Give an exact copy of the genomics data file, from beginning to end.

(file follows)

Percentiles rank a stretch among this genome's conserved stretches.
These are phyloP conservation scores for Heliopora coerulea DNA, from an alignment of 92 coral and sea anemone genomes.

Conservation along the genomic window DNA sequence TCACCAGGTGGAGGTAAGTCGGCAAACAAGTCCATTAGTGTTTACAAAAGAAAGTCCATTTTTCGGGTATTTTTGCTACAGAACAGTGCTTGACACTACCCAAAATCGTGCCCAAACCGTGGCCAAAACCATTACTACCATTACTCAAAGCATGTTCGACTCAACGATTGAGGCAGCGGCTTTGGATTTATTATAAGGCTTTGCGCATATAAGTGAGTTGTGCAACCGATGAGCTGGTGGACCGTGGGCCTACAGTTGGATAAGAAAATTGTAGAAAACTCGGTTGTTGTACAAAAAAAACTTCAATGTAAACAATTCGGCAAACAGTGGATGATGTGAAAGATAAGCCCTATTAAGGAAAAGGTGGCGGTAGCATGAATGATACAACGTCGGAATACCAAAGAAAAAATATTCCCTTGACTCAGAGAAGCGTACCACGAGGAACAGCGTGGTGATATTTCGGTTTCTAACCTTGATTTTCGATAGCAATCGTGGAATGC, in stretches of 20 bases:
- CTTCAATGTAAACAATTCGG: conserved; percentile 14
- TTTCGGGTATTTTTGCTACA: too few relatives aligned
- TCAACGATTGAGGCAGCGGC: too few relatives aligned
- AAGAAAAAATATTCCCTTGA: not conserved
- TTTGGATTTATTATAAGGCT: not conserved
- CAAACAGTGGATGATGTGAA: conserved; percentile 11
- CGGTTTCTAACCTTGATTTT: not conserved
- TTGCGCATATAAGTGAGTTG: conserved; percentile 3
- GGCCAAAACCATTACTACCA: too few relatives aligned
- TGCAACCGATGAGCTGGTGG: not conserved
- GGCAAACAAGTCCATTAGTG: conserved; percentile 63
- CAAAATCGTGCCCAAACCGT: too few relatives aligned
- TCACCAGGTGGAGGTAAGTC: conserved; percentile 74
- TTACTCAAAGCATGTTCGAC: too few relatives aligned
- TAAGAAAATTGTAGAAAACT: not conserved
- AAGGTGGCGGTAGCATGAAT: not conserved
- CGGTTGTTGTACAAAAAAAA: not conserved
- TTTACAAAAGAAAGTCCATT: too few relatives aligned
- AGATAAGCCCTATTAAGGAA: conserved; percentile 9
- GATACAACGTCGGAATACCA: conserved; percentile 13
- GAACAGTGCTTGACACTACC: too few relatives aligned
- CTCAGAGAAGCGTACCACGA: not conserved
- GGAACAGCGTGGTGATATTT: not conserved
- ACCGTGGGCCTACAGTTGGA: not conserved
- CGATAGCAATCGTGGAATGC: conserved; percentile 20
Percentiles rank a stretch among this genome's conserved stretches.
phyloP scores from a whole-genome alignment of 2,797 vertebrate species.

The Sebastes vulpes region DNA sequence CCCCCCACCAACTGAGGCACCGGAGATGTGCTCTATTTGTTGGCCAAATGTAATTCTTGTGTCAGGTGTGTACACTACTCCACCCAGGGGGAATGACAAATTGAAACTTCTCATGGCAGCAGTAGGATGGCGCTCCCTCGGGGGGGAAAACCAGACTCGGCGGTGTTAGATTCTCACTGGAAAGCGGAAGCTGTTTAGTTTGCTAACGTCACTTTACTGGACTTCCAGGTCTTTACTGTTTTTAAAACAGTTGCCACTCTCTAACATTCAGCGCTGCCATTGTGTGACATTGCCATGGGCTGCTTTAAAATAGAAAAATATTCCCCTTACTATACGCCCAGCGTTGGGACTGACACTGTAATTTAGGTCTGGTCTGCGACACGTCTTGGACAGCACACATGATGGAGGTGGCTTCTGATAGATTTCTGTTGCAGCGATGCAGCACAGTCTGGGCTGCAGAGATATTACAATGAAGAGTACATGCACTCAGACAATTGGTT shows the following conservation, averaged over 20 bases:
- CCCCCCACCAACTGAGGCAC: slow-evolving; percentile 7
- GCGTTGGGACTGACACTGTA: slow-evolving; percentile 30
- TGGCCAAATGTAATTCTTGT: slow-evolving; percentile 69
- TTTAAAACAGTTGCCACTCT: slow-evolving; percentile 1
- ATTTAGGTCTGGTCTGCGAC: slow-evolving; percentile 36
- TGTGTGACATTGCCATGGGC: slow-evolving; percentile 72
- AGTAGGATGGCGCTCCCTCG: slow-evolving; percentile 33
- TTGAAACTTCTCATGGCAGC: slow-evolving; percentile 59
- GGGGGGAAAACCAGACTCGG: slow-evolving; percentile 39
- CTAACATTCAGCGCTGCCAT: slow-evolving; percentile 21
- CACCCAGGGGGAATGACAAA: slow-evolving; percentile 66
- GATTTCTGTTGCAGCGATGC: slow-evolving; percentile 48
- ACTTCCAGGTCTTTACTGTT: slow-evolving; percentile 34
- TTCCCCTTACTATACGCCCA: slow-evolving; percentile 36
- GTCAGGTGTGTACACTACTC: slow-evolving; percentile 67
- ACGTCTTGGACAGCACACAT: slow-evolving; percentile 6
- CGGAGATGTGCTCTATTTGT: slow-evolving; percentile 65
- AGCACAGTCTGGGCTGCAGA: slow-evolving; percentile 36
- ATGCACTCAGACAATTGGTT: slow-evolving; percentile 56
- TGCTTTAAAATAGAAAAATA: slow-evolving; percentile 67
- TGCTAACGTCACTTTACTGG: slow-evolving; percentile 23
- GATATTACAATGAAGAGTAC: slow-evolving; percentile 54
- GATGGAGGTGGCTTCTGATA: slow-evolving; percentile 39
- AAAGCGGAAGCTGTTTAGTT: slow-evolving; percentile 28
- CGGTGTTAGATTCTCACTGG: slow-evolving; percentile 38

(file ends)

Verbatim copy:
Percentiles rank a stretch among this genome's conserved stretches.
These are phyloP conservation scores for Heliopora coerulea DNA, from an alignment of 92 coral and sea anemone genomes.

Conservation along the genomic window DNA sequence TCACCAGGTGGAGGTAAGTCGGCAAACAAGTCCATTAGTGTTTACAAAAGAAAGTCCATTTTTCGGGTATTTTTGCTACAGAACAGTGCTTGACACTACCCAAAATCGTGCCCAAACCGTGGCCAAAACCATTACTACCATTACTCAAAGCATGTTCGACTCAACGATTGAGGCAGCGGCTTTGGATTTATTATAAGGCTTTGCGCATATAAGTGAGTTGTGCAACCGATGAGCTGGTGGACCGTGGGCCTACAGTTGGATAAGAAAATTGTAGAAAACTCGGTTGTTGTACAAAAAAAACTTCAATGTAAACAATTCGGCAAACAGTGGATGATGTGAAAGATAAGCCCTATTAAGGAAAAGGTGGCGGTAGCATGAATGATACAACGTCGGAATACCAAAGAAAAAATATTCCCTTGACTCAGAGAAGCGTACCACGAGGAACAGCGTGGTGATATTTCGGTTTCTAACCTTGATTTTCGATAGCAATCGTGGAATGC, in stretches of 20 bases:
- CTTCAATGTAAACAATTCGG: conserved; percentile 14
- TTTCGGGTATTTTTGCTACA: too few relatives aligned
- TCAACGATTGAGGCAGCGGC: too few relatives aligned
- AAGAAAAAATATTCCCTTGA: not conserved
- TTTGGATTTATTATAAGGCT: not conserved
- CAAACAGTGGATGATGTGAA: conserved; percentile 11
- CGGTTTCTAACCTTGATTTT: not conserved
- TTGCGCATATAAGTGAGTTG: conserved; percentile 3
- GGCCAAAACCATTACTACCA: too few relatives aligned
- TGCAACCGATGAGCTGGTGG: not conserved
- GGCAAACAAGTCCATTAGTG: conserved; percentile 63
- CAAAATCGTGCCCAAACCGT: too few relatives aligned
- TCACCAGGTGGAGGTAAGTC: conserved; percentile 74
- TTACTCAAAGCATGTTCGAC: too few relatives aligned
- TAAGAAAATTGTAGAAAACT: not conserved
- AAGGTGGCGGTAGCATGAAT: not conserved
- CGGTTGTTGTACAAAAAAAA: not conserved
- TTTACAAAAGAAAGTCCATT: too few relatives aligned
- AGATAAGCCCTATTAAGGAA: conserved; percentile 9
- GATACAACGTCGGAATACCA: conserved; percentile 13
- GAACAGTGCTTGACACTACC: too few relatives aligned
- CTCAGAGAAGCGTACCACGA: not conserved
- GGAACAGCGTGGTGATATTT: not conserved
- ACCGTGGGCCTACAGTTGGA: not conserved
- CGATAGCAATCGTGGAATGC: conserved; percentile 20
Percentiles rank a stretch among this genome's conserved stretches.
phyloP scores from a whole-genome alignment of 2,797 vertebrate species.

The Sebastes vulpes region DNA sequence CCCCCCACCAACTGAGGCACCGGAGATGTGCTCTATTTGTTGGCCAAATGTAATTCTTGTGTCAGGTGTGTACACTACTCCACCCAGGGGGAATGACAAATTGAAACTTCTCATGGCAGCAGTAGGATGGCGCTCCCTCGGGGGGGAAAACCAGACTCGGCGGTGTTAGATTCTCACTGGAAAGCGGAAGCTGTTTAGTTTGCTAACGTCACTTTACTGGACTTCCAGGTCTTTACTGTTTTTAAAACAGTTGCCACTCTCTAACATTCAGCGCTGCCATTGTGTGACATTGCCATGGGCTGCTTTAAAATAGAAAAATATTCCCCTTACTATACGCCCAGCGTTGGGACTGACACTGTAATTTAGGTCTGGTCTGCGACACGTCTTGGACAGCACACATGATGGAGGTGGCTTCTGATAGATTTCTGTTGCAGCGATGCAGCACAGTCTGGGCTGCAGAGATATTACAATGAAGAGTACATGCACTCAGACAATTGGTT shows the following conservation, averaged over 20 bases:
- CCCCCCACCAACTGAGGCAC: slow-evolving; percentile 7
- GCGTTGGGACTGACACTGTA: slow-evolving; percentile 30
- TGGCCAAATGTAATTCTTGT: slow-evolving; percentile 69
- TTTAAAACAGTTGCCACTCT: slow-evolving; percentile 1
- ATTTAGGTCTGGTCTGCGAC: slow-evolving; percentile 36
- TGTGTGACATTGCCATGGGC: slow-evolving; percentile 72
- AGTAGGATGGCGCTCCCTCG: slow-evolving; percentile 33
- TTGAAACTTCTCATGGCAGC: slow-evolving; percentile 59
- GGGGGGAAAACCAGACTCGG: slow-evolving; percentile 39
- CTAACATTCAGCGCTGCCAT: slow-evolving; percentile 21
- CACCCAGGGGGAATGACAAA: slow-evolving; percentile 66
- GATTTCTGTTGCAGCGATGC: slow-evolving; percentile 48
- ACTTCCAGGTCTTTACTGTT: slow-evolving; percentile 34
- TTCCCCTTACTATACGCCCA: slow-evolving; percentile 36
- GTCAGGTGTGTACACTACTC: slow-evolving; percentile 67
- ACGTCTTGGACAGCACACAT: slow-evolving; percentile 6
- CGGAGATGTGCTCTATTTGT: slow-evolving; percentile 65
- AGCACAGTCTGGGCTGCAGA: slow-evolving; percentile 36
- ATGCACTCAGACAATTGGTT: slow-evolving; percentile 56
- TGCTTTAAAATAGAAAAATA: slow-evolving; percentile 67
- TGCTAACGTCACTTTACTGG: slow-evolving; percentile 23
- GATATTACAATGAAGAGTAC: slow-evolving; percentile 54
- GATGGAGGTGGCTTCTGATA: slow-evolving; percentile 39
- AAAGCGGAAGCTGTTTAGTT: slow-evolving; percentile 28
- CGGTGTTAGATTCTCACTGG: slow-evolving; percentile 38